One other word of warning, don’t try to do too much. I have seen sessions which have included almost every technique in kendo. In this case it is difficult to remember what you have covered, let alone get any benefit from it.

However you approach each training session remember that the purpose is to improve your kendo, and to enjoy your time in the dojo.

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3_Oji_Men_Kaeshi_men4_5As part of yesterday’s kihon-geiko we worked on some oji-waza against men. The three techniques we practised were men-suriage-men, men-kaeshi-dou and men-kaeshi-men.

The first two techniques are old favourites, probably because raising the shinai to deflect or block a downward cut is relatively easy for a smaller person against a taller opponent. Kaeshi -men however is a challenge, because taller opponents will often have their hands in a higher position than mine, so that when I try to return the men strike I hit their shinai rather than an open men.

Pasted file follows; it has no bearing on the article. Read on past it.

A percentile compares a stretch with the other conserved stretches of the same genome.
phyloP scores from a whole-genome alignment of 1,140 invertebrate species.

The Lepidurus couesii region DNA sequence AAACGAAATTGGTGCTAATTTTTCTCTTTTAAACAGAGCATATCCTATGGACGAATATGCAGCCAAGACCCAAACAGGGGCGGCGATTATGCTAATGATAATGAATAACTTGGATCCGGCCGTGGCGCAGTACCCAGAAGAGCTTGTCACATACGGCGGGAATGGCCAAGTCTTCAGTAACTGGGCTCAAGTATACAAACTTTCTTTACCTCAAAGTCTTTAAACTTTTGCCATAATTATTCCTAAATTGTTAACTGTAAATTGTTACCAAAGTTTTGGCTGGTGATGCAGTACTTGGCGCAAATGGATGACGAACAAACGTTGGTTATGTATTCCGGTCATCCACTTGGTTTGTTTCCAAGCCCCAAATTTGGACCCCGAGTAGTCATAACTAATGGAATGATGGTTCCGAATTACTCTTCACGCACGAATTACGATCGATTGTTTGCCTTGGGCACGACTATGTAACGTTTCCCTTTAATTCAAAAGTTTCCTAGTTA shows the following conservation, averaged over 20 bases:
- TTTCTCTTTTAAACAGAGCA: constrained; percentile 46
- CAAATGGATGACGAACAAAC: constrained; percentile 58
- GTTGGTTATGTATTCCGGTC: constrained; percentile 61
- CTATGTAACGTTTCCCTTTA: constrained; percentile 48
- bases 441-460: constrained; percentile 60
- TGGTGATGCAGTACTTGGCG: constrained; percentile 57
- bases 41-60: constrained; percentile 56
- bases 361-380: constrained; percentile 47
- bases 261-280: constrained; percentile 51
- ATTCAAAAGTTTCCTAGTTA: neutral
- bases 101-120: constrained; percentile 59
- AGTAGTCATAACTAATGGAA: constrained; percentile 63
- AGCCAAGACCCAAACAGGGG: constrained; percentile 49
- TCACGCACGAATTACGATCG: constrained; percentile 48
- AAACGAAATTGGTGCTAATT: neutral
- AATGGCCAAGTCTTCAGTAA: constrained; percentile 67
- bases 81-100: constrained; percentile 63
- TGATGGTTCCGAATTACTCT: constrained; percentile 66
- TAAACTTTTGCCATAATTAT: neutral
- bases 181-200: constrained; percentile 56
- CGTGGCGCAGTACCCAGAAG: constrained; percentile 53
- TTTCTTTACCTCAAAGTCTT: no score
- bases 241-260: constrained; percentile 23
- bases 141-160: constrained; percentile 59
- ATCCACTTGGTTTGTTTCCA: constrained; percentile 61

For anyone who is not familiar with kaeshi-men, this is a technique where you receive your opponent’s strike on one side of your shinai and to return it on the other side. So if you block on omote you return the strike to ura and vice versa. As I mentioned this technique is most effective for taller people against shorter opponents and at my unexceptional 173cm, the logical question is “why bother?”

On a practical level, I teach kenshi of all heights, so I need to know the technique well enough to demonstrate it to people who might find it useful. I also do from time to time come into contact with shorter opponents, so it is worth keeping in reserve for these rare occasions. I also think that we should practise all kendo techniques on a regular basis, whether or not they are our favourites.